The star-independent. (Harrisburg, Pa.) 1904-1917, November 02, 1914, Page 7, Image 7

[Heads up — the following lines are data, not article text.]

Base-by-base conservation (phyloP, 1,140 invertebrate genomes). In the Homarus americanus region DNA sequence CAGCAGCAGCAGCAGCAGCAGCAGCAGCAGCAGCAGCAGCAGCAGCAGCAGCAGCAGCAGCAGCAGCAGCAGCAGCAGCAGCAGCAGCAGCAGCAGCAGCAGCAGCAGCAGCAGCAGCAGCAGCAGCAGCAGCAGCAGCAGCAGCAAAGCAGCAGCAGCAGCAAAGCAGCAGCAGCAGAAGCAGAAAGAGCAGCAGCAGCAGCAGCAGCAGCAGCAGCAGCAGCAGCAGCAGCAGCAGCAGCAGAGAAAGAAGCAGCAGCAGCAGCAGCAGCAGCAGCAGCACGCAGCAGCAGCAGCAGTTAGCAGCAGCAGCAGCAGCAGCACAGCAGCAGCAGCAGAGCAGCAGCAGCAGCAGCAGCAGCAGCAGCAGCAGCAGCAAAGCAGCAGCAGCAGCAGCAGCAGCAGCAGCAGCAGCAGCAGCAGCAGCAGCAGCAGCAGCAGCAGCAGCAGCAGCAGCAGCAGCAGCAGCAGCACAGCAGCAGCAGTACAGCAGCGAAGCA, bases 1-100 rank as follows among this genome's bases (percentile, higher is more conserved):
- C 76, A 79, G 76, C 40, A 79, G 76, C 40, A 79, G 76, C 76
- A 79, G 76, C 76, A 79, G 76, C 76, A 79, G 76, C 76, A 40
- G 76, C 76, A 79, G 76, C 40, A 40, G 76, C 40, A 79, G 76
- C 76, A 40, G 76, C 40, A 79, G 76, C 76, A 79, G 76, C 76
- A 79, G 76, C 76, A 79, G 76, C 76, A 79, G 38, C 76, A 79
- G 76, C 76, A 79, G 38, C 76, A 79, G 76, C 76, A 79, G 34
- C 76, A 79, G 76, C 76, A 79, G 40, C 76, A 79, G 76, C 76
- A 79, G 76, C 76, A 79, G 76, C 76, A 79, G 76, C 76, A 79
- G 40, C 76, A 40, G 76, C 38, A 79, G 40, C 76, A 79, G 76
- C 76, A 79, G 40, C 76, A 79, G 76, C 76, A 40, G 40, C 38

|l Know Where Your Money Goes Are yon one of those people who find themselves at the end of every month wondering: where the money |l goes'? I If you will pay your bills by check you will KNOW for what purpose every dollar is spent, and will have a • legal receipt for each payment. Whether your deposits are large or small, this com ! panv invites your patronage. j A/iWS OF ST SUNDAY SCHOOL HOURS ARE CHANCED FO3 FIVE WEEKS In Co-operating in Stougli Campaign Centenary United Brethren Church Official Board Decided to Change Meeting Honrs The official b?ar i of Centenary L'nit e l Brethren church lias sanctioned the j following rhanges in the Sunday meet- j inns for the next five week* so as not ! to interfere w ill the work of the Stcugh campaign which was inaugu rated a Hnrrisburg yesterday: Preach •<g service each jsumlav morning at 10.30 oVlock. Sunday -s. hool at 9.30 oVlock in the morning instead of 2 o'clock in the afternoon. Temperance iay was observed by the Snndny -v'hoo' of Centenary United Brethren chart h yesterday afternoon. A special program provided by the Ami- Saioon T/Cajfue was rende-e-1 and an ad dres* was delivered by the Rev. Dr.l "Weigle. Canip Hill. l"he Young Women's Missionary So ciety of Centenary church will meet to- j morrow- evening a.t the home of Mrs. . T . Kline, Pine street. Ou Friday evening the Otterbein Gni'd will meet with Mrs. South .Njcoiwf street. SCHOOL PRINCIPAL ARRESTKP Paul A. Faust Will Be Arraigned Be fore Squire Gardner On information furnished by Mrs. 1 Kmma Heeser, 271 Christian st.cet. and Mrs. Mary Sherbockcr. 308 Christian street. Pet " ive Durnbaugh arrested; Paul A. Ftust. principal of the Major Bent s.hool, on the charge of unneces sa ■■ cruelty and violence in punishing Cita'les Reoser and -fames Tuckev. two eupils attending that school. The case will be aired before Souirc Gardner this evening. Manager Sellers • announces a great show at the Standard Theatre THIS EVENING A Celebrated Case. Featuring Miss Alice dovee and Guy tooms. Four reels. extra special. T'ae Dream Girl. Featuring Bessie —yton am? Kdith Johnson. Story of the Picture That Came to Lite. Two reels. S[>ociaJ. Sweedie Learns to Svrim. One reel. Comedy. Admission. Five and Ten Cents POLITICAL ADYSr.TI*iNC: POLITICAL ADVERTISING. Vote for David L. Kaufman for Congress Congressman A. S. Kreider Writes He Is Afraid. "In reply would say that for POLITICAL REA SONS I deemed it EXPEDIENT and have refrained from making a public statement on this subject. I believe the less I say on this subject the better it wi lJ be." A. S. KREIDER. Ihe above letter was written by Congressman Kreider to a Harrisburg minister and refers to the Ilobson Bill. This letter shows the character of Con- j gressman Kreider. FOR CONGRESS David L. Kaufman X LUMBERMEN TOO HEAVY: DOWN JTEELTON HIGH Local Eleven Played a Snappy Game in Billtown on Saturday but Were Outclassed at Noarly all Points in the Game WiUiamsport, Pa.. Xov. 2.—Williams , iHtrt H gh school defeated Steeltou High ; oy a score of 30 to o.' Willi fcmsport started off as though it meant to run up a big score but recovered and in the second quarter was in Williamsport territory nearly ali the time. Twijee St eel ton was inside A\ illiarueport "s ten-vard line, but had not. the punch necessarv to drive the ball over. In Hie third period the! ball was kept within twenty yards of ' the center of the field, sometimes on one side and sometimes on the other. In tse ast quarter Steekon was all in ?m<\ V.'iHiams|>ort had things all its own way. , Steelton kicked off four times for 'an aggregate of 200 yards, an average of forty yards to tiie' kick, while Wil liamsport kicked off twice for 55 yards, an a vera .re of 27' . \an Is. In running back iJie Itickoff Williamsport made itp for bcrng oatrenciie 1 in the kick, bring- rhe ball back 97 yarls. an average of If 2-5 yards for each kick, while -reelton came back 15 yards, an aver age of 7' .. yards. ■Williamsport rushed tfae ball "9 times for a uet gain of 108 yards, an average t* 2'. yards far each plunge. Steel ton -'-' ned the ball 30 times for a net gain of 6:! yards, an average of two anil one tenth yards. Williamsport punted 13 times for 101 yards, an average of 31 yards. Steel rorc punted 10 times for 270 yards, I an average of 27 yards. Tn rur-nng back punts Williamsport i returned 63 yards, an a-, erage of 3 2-5 i yards, nnd steelton returned ?7 var.ls. ; an average of two yards. Steelton made tip for it? inability I to run back the punts by recovering! the ball twice whea Williamsport fumbled the catch, the net gain being 50 yards. Williamsport gathered up one fumble of a punt for 10 yards. Steel ton was penalized four times for an aggregate of 20 yards and Williams- FOE BENT FOR F.EXT—Eight-room house; gas. bath and Jot for garden; Steeltori Heights, opposite fros shop office; also t'-room house with improvements. 171 s. Second St.. steelton. Applv ,1, M. HKAGY. 39 S. Front St.. Steel'ton. HARRCSBURO STAR-INDEPENDENT. MONDAY EVENING, NOVEMBER 2, 191-1. port was penalized twice for an aggre gate of 20 yards. Williamsport tried but one forward pass, which gained 15 yards, while Steelton tried six, three of which grounded, one was caught by a Wil liamsi ort man who was downed on the spot, one was caught by a Williams port man who ran it back 20 yards, and one gained 15 yards. One of the three' passes which grounded went over the goal line and the ball went to Wil liamsport. The lineup: Williamsport. Steelton. Speaker L. E Keim Stadden 1j T Wren Gilbert L i! Morette Vanderlin C Norris Bathurst R G laevetts Mayer K T Crump Frain K E .... Eckeurols Whitman ij H Rupp Weisharr .... Ij H B Gardner Galbraith .... R H B Wolf Cornwall F B Conklin Score by quarters: Williamsport H. S. . . 7 I? 0 20—30 Steelton H. S 0 0 0 0 — 0 Substitution?, Berry for Frain: Roth rock 'or Galbraith. Referee, Monroe. I'mpiie, Johnson. Touchdowns, Weis liaar. 2; Galbraith, Whitenian.- Goal from touchdown, Gilbert, 3 out of 4. Goal from tield, Gilbert. Time of quar ters, IS minute?. GRACE CHOIR HELD SOCIAL Halloween Costuuics Were Order of Evening „ The choir o* Grace United Evangel ical church hold a Halloween social Friday evening at the home ol' Mr. aud Mrs. Solomon Hose, 217 North Front street, which was largely atteuded. Games appropriate to the occasion served to entertain, after which a fine supper was served Among those present were: Mrs. Benjamin Hoch, 1860 mother; Mrs. Charles N'erhood, Biddy: Mrs. Harry Watson, old maid; Mrs. James Thomp son, Indian squaw; Mrs. William Nickey, LHitch lady; Mrs. S&m Noggle, nurse; Miss Helen Hoch. bride: Miss K\;i Herman, Vaina Vama girl; Tessie Sheet?., Percy Morris Reigert, Happy Hooligan; Edgar lloudeshell, Lut.ner Hose, Charles Weaver, Ralph West brook. gentlemen; Max Rider, Ralph I'lrieh, George Brown, firemen; Mrs. Rose Kellar, Mis. .Mary Green, Mr. and Mrs. Frank Wells, Mrs. Sol Hose. Kdtia and Marian Hose. Mrs. Lottie Shuler aud Mrs. Harry Hoch, of Wilkcs-JJarre. HALLOWEEN MASQUERADE Mrs. Emma Bannr.n and Mrs. M. A. Kuoderer Hostesses Friday Evening Mrs. II mm a Kan nan and Mrs. M. A. Kuoderer entertained a number of friends at a Halloween masquerade Friday evening at the home of the Ist ter, 236 Elm street. The decorations were in hatmony with the oecasiou and an enjoyable social time was spent. Re freshments were served to the follow ing persons* Mrs. John Stone, Mrs. Harry Given. Mrs. Abe Smith, Mrs. A. B. Johnson. Mrs. l harles Walker, Mrs. Russell Wilt, Mrs. Peter Feite, Mrs. EtWvard Sellers. Mrs. Edwara Mark lev, Mrs. Martin Ho cker, Mis. Saul. Mrs. Johu Watson and daughter, George Dress, Mrs. Clin ton Thompson Mrs. Albert Metzger. Mrs. Kingston, Mrs. Charles Allen, Mrs. Samuel Folkers, Mrs. Emma Banuan. Mr. and Mrs. M. A. Kuoderer and Claude Kuoderer. The Dream Girl Seward, an artist, not for bread and butter aloue. but for the love of it, has visions of n beautiful face which haunts his dreams. His mind so dwells upon this beautiful creation of his im agination that he becomes firmly con vinced that the girl of his dreams is an actual being of flesh and blood. Some day he expects to meet her and he has made up his mind that when ho does meet her. he will ask her to become his wife. How the artist's dream became a reality after a number of interesting adventures, is beautifully told in mo tion pictures at the Standard Theatre tonight. STEELTON NOTES The Young Women's Christian Tem perance Union will moet at the home of Mrs. Howard Gallagher. Pine street, Tuesday evening at 7.30 o'clock. Full . attendance is urged. Miss Johnson, a returned missionary | from China, will deliver an address to morrow evening in Central Baptist j church. Main and Trewiek streets, at | i.io o'clock. The speaker will appear 1 in Chinese costume. Ilia Muicen was arrested by Oflieer | Wynn yesterday on South Front street while attempting to'carrv off one of the red lights from the paving excavations on that street. He will be arraigned before Burgess Wigfield this evening. Two colored men entered the store of S. W. Lacob on Harrisburg street, iate Friday night and threatening the merchant with a club and a knife, forced him to hand over 515.65. The men then left the store and have not been seen since. The German Quartet club will hold a dance in its hall next Monday even ing. The Liberty band will furnish the ' music. The Ladies' Auxiliary of the Ger | man Quartet club will ' hold a dance , Wednesday evening. Wieger's orchestra i will furnish the music. PERSONAL H. D Knode, Lancaster, spent yes terday as the guest of Mr. and Mrs. Herman Poltl. South Fourth street. Solon V. Barr. Lincoln street, has returned from a Sunday visit to his parents, the Rev. and Mrs. X. A. Barr Mr. Joy. Charles Minke and B. C. Bioser. of the borough, spent to-day hunting near N'ewv.lle. Ames Lawrence and Frank Morrette. ; students at Bucknell University, arc spending the election holidays with their parents in the borough. Mrs. Mary Huff. McEweusville, Northumberland county, is the guest of ' her son. Thomas Huff,"Elizabeth street, Highspire. Mr. and Mrs. Thomas Huff, Eliza-! both street, Highspire, entertained the! following persons Sunday: Mr. and i Mrs. Ralph Aurand and son, Harold,! Swatara Hill, and Mr. and Mrs. VaJ-| entine Young and son, Stouffer, of Steelton. Mr. and Mrs. George Linn and Miss' Marie »v. North Front street, werej guests yesterday of Mr. and Mrs. Harry i Yetter, Chambers Hill. Mark T. Hess, of the School of j Osteopathy, Philadelphia, spent the week-end with his parents, Mr. and' Mrs. C. Hess, South Second street. Miss Margaret Haines, South Second! IN FIVE MINUTES NO SICK STOMACH, INDIGESTION. GAS "Pape's Diapepsin" is the Quickest and Sur est Stomach Relief If what you just ate is souring on your stomach or lies like a lump of lead, refusing to digest, or you belch gas and eructate sour, undigested food, or have a feeling of di/./.iness, heart burn. fullness, nausea, bad taste in mouth and stomach headache, you can surely get relief in five minutes. Ask your pha-:nucist to show you the formula, plainly printed on tlieso fifty-cent cases of Pape's Piitpepsin, then you will understand why dyspeptic troubles of all kinds must go, and why it relieves sour, out-of-order stomachs or indigestiou in live minutes. "Pape's Diapepsin" is harmless; tastes like candy, though each dose will digest aud prepare for assimilation into the blood all the food you eat; besides, it makes you go to the table with a healthy appetite: but what will please you most, is that you will feel that your stom ach and intestines are clean and fresh, and you will not need to resort to lax atives or liver pills for biliousness or constipation. This city will have many "I'ape's Diapepsin" cranks, as some people will call them, but you will be enthusiastic about this splendid stomach prepara tion, too. if you ever take it for indi gestiou, gases, heartburn, sourness, dyspepsia, or any stomach miserv. Get some now. this minute. and rid yourself of stomach misery and indi gestion in fivo minutes. Adv. street, has returned from an extended visit to friends at Carlisle. L. 11. Kapp, North Front street, was entertained yesterday by friends at Chambers Hill. J. R. McEntee, New York City, is the guest of friends in the borough. Arthur Clemens, Gettysburg College, spent the week-end at his home here. Bruce O'Brien, W. R. Snyder, Sam uel Brooks and Harry Orth witnessed the football game at Anuville, Satur day. t Charles Chambers, of Bueknell Col lege, has returned to his home ia the borough. Funeral of Mrs. W. H. Babble The funeral of Mrs. William H. Babble, who died at her home, 720 North Second street, Saturday, will be held from the First Reformed church to-morrow afternoon at 2 ok. The Rev. Chat les A. Huvette will officiate. Burial will be in Baldwin cemeterv. Mus Witcox. the visiting nunc ft cloyed by the Stcelton Civic Club, wib be in her office froji 8 a. in. to 9 ft. m.. from 12.30 p. m. to 1.30 p. i» WEST FAIRVIEW Philip W. Boyer. Contractor and Mer chant. Died Saturday Spo.-ial frrrespmidence. West Fairview, Nov. 2.—Philip \V. i Bover, contractor a,ml merchant, died at his residence on State road, near | ISe.ile avenue, Satimiav morning at 9 • 0 cloek, death being due to an attack | "f typhoid fever from which he had j'been ill about fo :r weeks. He was aged 26 years and was very well known, hav ing -esidt 1 in U>is community prac tic illv all iiis life an ! had (been in the • building and contracting business for several years. Ab mi t a year ago lie | cpeued a grocery store. He leaves to '•arvivc him his widow, one daughter, Mary, age 1 - , ami one son. William, I aged 3; rlso one brother, George, of Snmmerdale. and t'hroe - isters, Mrs. -lelm Beck, of West Fairview: Mrs. Wil liam Marin, of Pen'brook, and Mrs. Bd war.l Radn'iatig'h. of Marysville. Fu neral services will 'be held at the hone Wednesday afternoon a! 2 o'clock, con dacted by the Rev. It. IMoore, pastor of the Kvangeiical . hur ii of this-place. Interment will be made in Zion Ln I theran cemetery at Enoln. STCUSH GKTUiC CMS OPEN FIRE ton I i iice<l Front hirst I'ngp. ; certain newspapers. There has been not a smack of partisan politics in any thing 1 have said in my public speeches. I do not believe that Christian men should not be in politics to cleanse anil purify, bin as a man on the platform I am first, last and all the time an evangel of Jesus Christ." Going to Give Devil a Bun "I believe God brought this cam paign here to Harrisbnrg. And I want to tell you, we are going to give the 'Devil a run for his money." "The campaign is off to-day. This morning, because some preachers Were not here who needed it. I WB9 a little easy on them, but to-night I shall un loose the galling guns and get you used to the smell ot' power. Your preachers need preaching to. 1 know them. I belong to their gang." "I promise you I am going to shock you. I'm not going to do things as your preachers do, because if I would, it wouldn't be necessary for me to come here. I'm going to preach, not to the saintly persons here ou the front seats, but to the fellows on the back row who need it. I 'm going to compete with the movies, and if 1 can t put up a better show than they do, I'll eat my hat." The twelve members of the Stough party were introduced to the audience at the afternoon meeting, and each made brief remarks. They take up the extreme weakness often results in :rr paired hearing, weakened eyesight, bronchitis and other troubles, but if Scott'o Emulsion is given promptly, it carries strength to the organs ft* and creates rich blood to build JhSk up the depleted forces. r® Children thrive on Scott'» Emulsion. fill Her* fit Alto* Btcam Prtrti Art Loner, tint Dceauit Qualities Are Cast Your Vote Tomorrow and Everyday in Favor of Your Own Pocketbook by Making Your Purchases at This Store I ' n ~ , . . _ Shadow Laces. lOc to 23c Continuation Of Our Plain Note, white aua ecru, 28c /"OCjUT HM II lllirni/ r/IIC over Oriental aud Venice Lacos, ORE AT MILUNtRY SALE wMto aud ecru. apecial prices. This sale presents the purchase from one of the leading manufacturers 1 ,° f i anU silver Trilnu)i "SH, spe •of New York of NT cm JP™? 8, „ . V _______ . New Persian Trimmings, special 2,500 Untnmmed and Ready-to-Wear Hats prices. ombracing tlie most stylish shapes of the season, exceedingly nice quail- aU xv *' ths ' spo " ties, and at prices just about half the actual values. K ' _ , , » Children's Trimmed Hats at Special Prices. .T-" ssels b,aclc tolorß ' l,>c Trimmings of all kinds, at our usual low prices. , %1 , . »■ Coat Frogs, black and colors, lOc to New Fall Wool Dress Gi '°y Enamel Borun Kettle, Art Needle Work Donart n <n • special prices. Goods —Special Value Extra duality Grivauizcd Pails, 33c ment—Special Values Wool Mixtures, 23c Qroy Enanlel Dish Pans . JMc Wool Crope Cloth all colors 23c Aluminum Stew Pans, with cover, 30c Stamped Ready-made Children's Poplar Cloth, all'colors. 23c A , lar ? B slze - special prices. Gowus, 2"» c New Wool Plaids, special prices. Aluminum Spoons, Ladles, etc., lOc 30c Stamped Towols. Turkish and New Soman Strine Novelty Dress T . ~' sc „ linen", 23c Ooods. special "prices Jardinieres. Special. lOc to 23c 30c Luncueon Set.:, consisting o r Wool Serges, all colors, special Cups and Saucers. Plates, Platters. Napkin Kings. inmbler Doilies. prices. Plain and decorated, 3c to 23c Plate Doilies ;uu! Center Pioce. m New Wool Canvas Cloth, all col- oIHSSWar « of ail kinds. 3c to 25c Spe. ial. 23c net. ors. special prices. Dvprc an/I Tmrnminfr Ci,li- ~~''i Roady-mado White i| New Wool Diagonal, all colors, spe- and iMnmiUg S.lli Apronr, loc cial prices. Sneeial ValllM " C St S"i pcd Dra O WRIs vrit '" 23c | Gennan finish Broadcloth, staple col- H cuuob (5c Bedroom Set. consisting of 1 ors, special prices. Silk Mousselinc. rll colors. 12" ; c stamped t'car.f Pincushion and cen- j§ Black and White Shepherd Cloth. New Figured Silk Moussaline, * all '; cr Piece at a special price. jl 12 1 »c and 25c colors, 18c 2<- -nccatccn-it Instruction T-v n -3 o -i New Poplin, all colors, special ~J °r M Dry Goods Specials prico>. 2,»c stamped Library Scarfs. S;-e- J 0-1 Unbleiched aud Bleached Mus- New Satin Marsrlinea, black and „. c »„ J liu r%c itr 7i! nnH Ki- colors, special prices. SUaiped Ouoeu jousjs with to i] Cotton Flrainel. bleached and un- ; W-inch Black and Navy Messaline. embroider, J bleached, ~>c, Oc 7c. Bc. lOc and .. t? 0 Racks ai-ta s"v 9 New Roman Stripes and Novelty *? n . K»cus, Towel Racks, Sow H STTg- ? ?„""<•* , ** mrM »-• »I Light and Dark Outing Flannel. XTo-a,- onH T ovnui A «™->+ iar mn™» a _ _ New and Laigo Assort- ..»a 3 Pmow ckse MusUn !•»' and r.iuch moilt TnmmingS Pieces. consisting of Center 1 fiiiow oase Musnn, i_ ana i.i iuch, Pieces, Cuchions, Library Scarfs, 3 „ ! ? V ,ca "' 1 "y „ New Oriental Lacijs, Bc, 10c. I2' s c, Bureau Setr. ChUdren'r, Dresses, fl Ready Ma e Pillow Cases. Bc, lOc, I.v. I5K' and _-. c Collar and Cuff Sets. Towels and 9 t, ,J' S « ®, n - New Votnse Edges. lOc to 23c Card Table Covers, at a very low 3 Bulr.ter Cases, -.> c New Val. Laces wi:h insertion to price. Towels. ,»c to 2>>c nia—h, 3c to 23c Largo as.sortmcat of Jap. Baskets, ■ I Craslies, 3c to l.»c Venice Oriental ;uui Ratine Bands, all kind:; and sises, from loc to 1/ Curtain Nets, scrim, etc., lOc to 2*»c white and ecru. 23c snc each. ■ Household Department —£ll lcto 25c Department Store! E "°* l P '™°' vl ° E K " WHcfiE EVESV DAY IS OARSAIN UAJ Large sice Coal Hods, 23c Four-striug Brooms. 25c OpP- Court House2ls Market Street their work to-dav with the local com mittees and will be hoafd from us the campaign continue'. Crowds Outside Tabernacle At the evening meeting tiie taber nacle was packed. It is estimated tlyit nine thousand persons were present. The crowds outside were so great that the doors could not be opened for ven tilation. Policemen were on duty, but would have been powerless to keep the multitude in cheek had opportunity been afforded for entrance into the building. The evangelist delivered a sermon on "Knockers,'" reviewing "the troubles of an old fashioned evangel ist," Nehemiah. In his reading of the Scripture lesson he brought out the traits of the different characters bv in flections of his voice in giving their conversation. The sermon was more powerful than the one delivered in the morning. "1 give my worst sennons first." says the evangelist. "My audiences wouldn't be able to appreciate niv last sermons if I gave them now. It is more tactful for me to lead up to them grad ually. Money Matters Explained The Uev. F. T. Cartwrigut, associ ate of Dr. Stough, explained at all meet ings of the day that the evangelist gets none of the money which is re ceived in the collections, that it is used solely for the ordinary expenses of the campaign. Contributions will be made for the evangelist's benefit at the close of his work in this city. The large tabernacle chorus, under the energetic leadership of Professor Spooner, of the Stough party, rendered the campaign pongs yesterday with great spirit. Familiar hymns were sung so that the audience, which was with out books, could join. Books will be sold to-day. They are not sold on Sun dav. Oil the platform at last night's meet- ' ing wa9 the Rt. Kev. .lames Henry j Darlington, bishop of the Harrisburg; diocese of the Episcopal eliiuvh. acconi-! panied by Mrs. Darlington and Miss: Eleanor Darlington.- The Episcopal ehurches do not favor the Stough earn | paign. At the close of the service the bishop greeted Dr. Stough cordially. j Stop Work on River Dam The dam across the river at the low er end ot the city was virtually com- i pleted .Saturday. Several open water i gateways, however, remain to be com- j pleted, but this work will not be done I before next spring, so that water will I not be backer up and interfere with 1 the work on the river wall. There are j aibout 150 concrete slalbs yet to be i placed. W hen these are put in position j water to a depth of about four feet ' will be backed. Foreigner Fined $2 and Ocsts Bllius lllioff, a foreigner, was fined j $2 and costs on eac.ii of two charges of : not sending his children to school at a hearing Saturday night before Alder i man Csveny. RAILROADS CREWJOARD HARBISBURO SIDE Philadelphia Division—ll6 crew to go first after 2 p. in.: 105, 118, 103, ! 128, 112, 115, 121, 124, 110, 123,1 119, 101. Kngineers up: Crisswell. Smith, Bie-1 singer, Young, Heindman, McGuire, j First. , Firemen up: Barton. Maning, Kegel- i man, Yentzer, Spring, Ansberger, | Hartz, I. I* Wagner, W'bichello, Shaf-1 fer. Conductor up: Mehaflie. ji Brakenien up: Hivner, MuUinuis, Kope. Middle Division—24o crew to go ■ lirst after 12.30 p. m.: Preference: 3, -I, S, 1, 2, T. 5, fi, 10,1 9. Engineers for 4, 6. Firemen for 3, 7, 10. .Conductors for 3, 2, 5, 6. Flagman for 3. Brakemen for 2, 6. 10. Engineers up: Hertzler, Oarman, Free, Welcoiner, Simonton, Wubeter, | Havens, Smith, Kuglor, Jlunima. Firemen up: Sehreffier, Buyers, Da vis, Bixler. Potieiger. Reeder, Richards, Stouffer, Seagrist, Wright, Shecsley, Simmons, Cross. Flagmen up: Miles, Miller. Brakemen up: Schoffstal, Troy, Stahl, Kieffer, Roller, Kobli, Bickert,: Plack, Fritz. Yard Crews—Engineers up: Meals,l Stahl, Swab, Crist., Saltsmnn, Kuhn,l Pelton, Shaver, Landis, Hoyler, liar-1 vey, llohenshclt, Thomas, Houser. Firemen up: Lackey, Cookerly, Maey er Sliolter, Snell, Bartolet, Barkey, Sheets, Bair, Kvde. Essig, Ney, Myers, | Boyle, Shipley, Crow, lievie', Uhh, j Bost<tort', Schieffer, Rauch, Weigle. Engineers wanted for 118, #54. I Firemen wanted for 18S6. 213, 322, 1171, 1831, 1099, 90, 1365, 432. ENOLA SIDE Philadelphia Division —2l2 crew to POLITICAL ADVERTISING. I POLITICAL ADVERTISING. * VVWWW^ jjJohn A. Marshall! For Representative \ 01 11)3 First Legislate Olsirlc! ol Harrisbyrg, Pa, \ | ON THE DEMOCRATIC TICKET | He says he has no political ax to grind, and has no mud to sling, but > > believes that the people have a right to know where all the Candidates < C stand on important questions when asking them l'or their support. He S £ savs he hopes to serve the people, if elected, regardless of their Race, 5 > Nationality or Politics, and he tells you he stands for the following laws C ? and prineipls: Clean Politics. Local Option, Repeal of Gunner's and > v Angler's license law. a Workman's Compensation law, A Child's Labor J > Law. a Full t'rew bill, Civil Service, aud will do all in his power, it' C C elected. to have such laws passed, and he : ays lie will highly appreciate £ % the |*op!e's support, but that they must know where he stand* first, as # % he expects to be at the service of the people at all times. <-VNAA +SSK+A * A/Ww» 7 first, after 2.15 p. m.: 210, 243, 1220, 24(5, 223, 209, 210, 234, 240. ;217, 22, 231, 245, 247, 202, 222. 230, 205, 233. 244, 249, 251. 250. Engineers for 202, 210, 212, 205, 220, 231, 234, 244. Firemen for 207, 209, 210, 214. 223, 248, 244. Conductors for 205, 215, 233. Flagmen for 212, 221, 222: 233, 234, 235, 252. Brakemen for 202, 205 (2), 208. 209, 212, 22 1, 225 (2), 233, 234, 235, 239, 244, 246, 250. Conductors up: Logan, Lingle, Keller. Flagman up- Reitzel. Brakemen up: Wieast, Deetz, Shnff ner, Liftz, Baker, Wolfe. Middle Division —234 crew to go first after 3.45 p. m.: 214. THE READING P., H. & P. —After 12.12 p. m.: 11, 7, 10, 11, 9, 8, 23, 19, 5, 21, 16. Eastbound—After 2.30 p. m.: 64, 69, 53, 70, 52, 70, 52, 31, 63, 60, 71. Conductor up: German. Engineers up: Wood, Fetrow, Massimore, Crawford, (Pletz, Wiroman, Lape. Firemen up: Sullivan, Rurobaugh, Binghaman. King, Lex. Brakemen up: Cook, Madhmer, Maurer, Fleagle, Hoover, Straw, Chen ov, Epley, Piinkle, Miles, Ayres, Kapp, Shader, Taylor.